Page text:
(Photo taken from Sesqui-Centennial Anniversary Celebration of the Town of South Hadley, Massachusetts. The center right photograph is of Lewis M. Gaylord.)
In keeping with my last post, today I’ll tell you about another South Hadley celebration: the 150th anniversary. South Hadley’s actual 150th anniversary was on April 12, 1903, but that year it was decided to hold the celebration during Old Home Week at the end of July instead, in order to allow time to prepare. At a special Town Meeting in January, they had appointed a committee to tell them whether or not holding a celebration was a good idea. The committee reported back to them at the regular Town Meeting on March 16, so using the actual anniversary would have resulted in having slightly less than a month to organize the entire party. The celebration was put off to the Wednesday and Thursday of Old Home Week, July 29 and 30, 1903.
The planning of the celebration involved several members of the Gaylord family. Henry E. Gaylord was on the Committee on Speakers and Entertainments, Lewis M. Gaylord chaired the Banquet Committee on which Clara N. Gaylord sat, Elizabeth Gaylord sat on the Historical Collections Committee, and Frances C. Gaylord sat on both the Reception Committee and the Committee on Publication. No other family had as many members involved with the various planning committees. (As the library was opened only a year later, construction must have been underway at the time, so they were active in this planning while their family was also building this library.)
The celebration was divided into one day for speech-making, toasts, and church exercises, and another day for less formal entertainments such as a parade and a ball game. The town elected to invite “Mother Hadley, Sister Amherst, and Daughter Granby” to join in the festivities, and throughout the chronicle of events there are frequent references to the close relationship between South Hadley and those three towns.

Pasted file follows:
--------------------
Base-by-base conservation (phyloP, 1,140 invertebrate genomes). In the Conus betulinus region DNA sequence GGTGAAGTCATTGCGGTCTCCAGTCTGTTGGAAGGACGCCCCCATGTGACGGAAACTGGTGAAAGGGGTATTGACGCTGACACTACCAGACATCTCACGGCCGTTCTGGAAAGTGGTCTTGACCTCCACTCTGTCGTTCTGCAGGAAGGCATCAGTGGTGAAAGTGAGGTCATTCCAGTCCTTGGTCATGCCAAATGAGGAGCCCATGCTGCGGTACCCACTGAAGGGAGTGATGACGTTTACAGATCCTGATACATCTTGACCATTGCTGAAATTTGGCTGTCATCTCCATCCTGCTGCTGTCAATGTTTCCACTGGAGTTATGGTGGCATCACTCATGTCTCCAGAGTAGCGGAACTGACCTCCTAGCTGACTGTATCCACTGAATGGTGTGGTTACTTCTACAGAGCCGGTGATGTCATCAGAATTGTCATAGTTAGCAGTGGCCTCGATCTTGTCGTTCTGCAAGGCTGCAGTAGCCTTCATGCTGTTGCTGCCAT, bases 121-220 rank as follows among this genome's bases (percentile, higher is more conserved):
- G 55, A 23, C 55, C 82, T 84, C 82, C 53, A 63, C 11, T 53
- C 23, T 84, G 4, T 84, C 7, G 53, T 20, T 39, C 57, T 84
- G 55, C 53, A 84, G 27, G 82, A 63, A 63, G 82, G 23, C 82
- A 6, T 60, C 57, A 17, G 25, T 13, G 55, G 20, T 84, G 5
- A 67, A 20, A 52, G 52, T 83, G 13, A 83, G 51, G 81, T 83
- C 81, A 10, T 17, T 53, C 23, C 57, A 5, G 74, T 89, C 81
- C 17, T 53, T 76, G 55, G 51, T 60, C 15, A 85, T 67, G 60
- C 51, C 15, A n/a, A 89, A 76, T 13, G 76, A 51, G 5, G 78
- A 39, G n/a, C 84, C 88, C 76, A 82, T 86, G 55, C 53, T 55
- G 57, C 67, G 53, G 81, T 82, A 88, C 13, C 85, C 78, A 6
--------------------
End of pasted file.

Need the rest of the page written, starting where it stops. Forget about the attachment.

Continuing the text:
July 29th dawned humid and gray, although the rain did not fall until the afternoon. Since this was the day of indoor solemnity, the rain didn’t matter very much, although I imagine sitting in a crowded church on a warm, humid day was not the most comfortable. The morning involved prayers, speeches, poetry readings, and the singing of hymns. The speeches were largely in praise of the town’s history and its status in the speakers’ eyes as the quintessential perfect American town. Everybody then went to partake of the banquet, during which there were so many toasts of such length that it came time for the afternoon band concert to begin before they had finished all of them, and some had to be postponed to the evening reception.
July 30th featured a concert by Colt’s Armory Band, followed by a “floral parade” which consisted of horse-drawn floats bedecked with flowers and bunting. Mrs. Henry E. Gaylord and Miss Gertrude Gaylord rode in the parade in a carriage bedecked with yellow roses. After the parade, the fire departments of South Hadley Falls, Chicopee Falls, and Holyoke competed to see who could shoot a stream of water the highest into the air, and South Hadley falls exhited an antique fire engine. This was followed by yet more speeches, as well as a telegram from Chu Pau Fay, who had been educated in South Hadley before going to teach in China.
This was followed with a ball game and, as there have always been on the Fourth of July, many fireworks to end the night.
(Information comes from Sesqui-Centennial Anniversary Celebration of the Town of South Hadley, which was published by the town in 1906 in commemoration of the 1903 anniversary.)